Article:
Sin’s effect on the imago Dei- God’s image in man is still present after the Fall, but it is warped, broken, distorted. Do you remember going to the State Fair or a carnival when you were younger and entering the house of mirrors? Some mirrors made you tall and skinny others made you short and fat? Or have you ever used a broken mirror or one that had corroded? We now imperfectly reflect the image of God because of sin. In Gen.9:6 we see that even after the Fall and Flood, man reflects the image of God. This is confirmed in the NT by James 3:9.

Compare Gen. 1:31 with Gen.6:5-6

We will study the doctrine of sin later when we get to ch.3, but for now we need to be able to answer the crucial question, What is man? by not just referring to the Gen.1 account, but to include an explanation about sin. The world wants to define man as being just another one of the animals, a product of evolution. But what about man’s moral component? What about our conscience? The atheistic materialist will say that consciences and morals are derived from the society in which we are raised, it is all learned. This is part of the foundation for situation ethics and moral relativism. But the world is unable to explain raw evil using this weak foundation.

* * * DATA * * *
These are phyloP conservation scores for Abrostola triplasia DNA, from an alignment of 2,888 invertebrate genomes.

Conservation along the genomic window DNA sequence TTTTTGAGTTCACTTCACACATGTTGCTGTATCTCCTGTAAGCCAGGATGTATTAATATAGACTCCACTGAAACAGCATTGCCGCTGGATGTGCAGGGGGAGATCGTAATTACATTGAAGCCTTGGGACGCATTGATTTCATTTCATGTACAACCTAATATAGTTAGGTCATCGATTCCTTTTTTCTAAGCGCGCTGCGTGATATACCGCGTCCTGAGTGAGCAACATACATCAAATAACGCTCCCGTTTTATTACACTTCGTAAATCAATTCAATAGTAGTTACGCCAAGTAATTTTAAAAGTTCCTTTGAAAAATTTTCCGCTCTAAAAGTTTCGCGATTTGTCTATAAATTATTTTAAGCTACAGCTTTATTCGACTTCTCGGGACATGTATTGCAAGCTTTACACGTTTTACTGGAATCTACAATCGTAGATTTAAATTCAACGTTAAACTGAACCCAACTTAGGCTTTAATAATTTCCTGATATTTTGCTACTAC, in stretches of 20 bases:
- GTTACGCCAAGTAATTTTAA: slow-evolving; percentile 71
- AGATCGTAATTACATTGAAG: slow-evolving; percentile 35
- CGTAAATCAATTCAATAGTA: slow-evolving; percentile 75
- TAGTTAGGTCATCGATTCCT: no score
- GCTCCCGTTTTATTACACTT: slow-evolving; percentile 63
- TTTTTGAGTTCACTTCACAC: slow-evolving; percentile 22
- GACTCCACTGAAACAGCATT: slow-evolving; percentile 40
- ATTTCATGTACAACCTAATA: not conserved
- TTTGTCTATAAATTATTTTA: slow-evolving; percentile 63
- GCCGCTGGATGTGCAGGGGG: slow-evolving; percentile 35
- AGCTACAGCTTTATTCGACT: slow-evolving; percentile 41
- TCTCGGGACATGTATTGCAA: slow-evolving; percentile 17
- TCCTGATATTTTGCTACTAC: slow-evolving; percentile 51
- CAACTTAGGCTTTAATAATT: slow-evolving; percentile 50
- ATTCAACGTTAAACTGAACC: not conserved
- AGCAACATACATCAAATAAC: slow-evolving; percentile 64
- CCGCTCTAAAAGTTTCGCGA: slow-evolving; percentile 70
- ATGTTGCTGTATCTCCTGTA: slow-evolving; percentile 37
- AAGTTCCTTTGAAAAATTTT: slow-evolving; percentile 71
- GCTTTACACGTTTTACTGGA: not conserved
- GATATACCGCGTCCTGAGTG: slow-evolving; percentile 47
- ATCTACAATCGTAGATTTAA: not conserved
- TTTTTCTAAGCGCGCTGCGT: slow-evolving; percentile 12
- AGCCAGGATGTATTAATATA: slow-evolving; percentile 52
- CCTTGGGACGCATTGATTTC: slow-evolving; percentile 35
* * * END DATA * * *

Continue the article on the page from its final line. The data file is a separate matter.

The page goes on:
When we explain that man is specially created by God to bear His image and to be like Him, yet is fallen and is a sinner, we provide real answers to the questions about evil. We each have a conscience and a sense of oughtness, of right and wrong. We all seek justice when we are wronged, yet make excuses for our own unjust actions. We long for and strive for a return to Eden, to a perfect world, but we fail in our efforts time and again. We are created in the image of God and yet we are broken.

Here is where our apologetic points to the Gospel: all of men’s efforts to return to Eden fail, but God has given us His Son to save us from the consequences, power and ultimately even the presence of sin. In the life of Christ we see One who perfectly reflected the image of God (Col.1:15 “He is the image of the invisible God) But Christ is more than our example. The world is fine with Jesus as an example for us to emulate. I saw a bumper sticker the other day, “Who would Jesus Bomb?” But Jesus took his perfection to the cross as the perfect sacrifice. Having fulfilled all righteousness, never sinning but always obeying his Father, he died in our place. He received the punishment that Adam’s sin in the garden brought upon all of us. He was the one who died so that Adam and Eve could be clothed in skins instead of their own efforts, fig leaves. In the atoning death of Christ we see perfect humanity as God intended dying for fallen humanity, atoning for our sins so that we could be forgiven.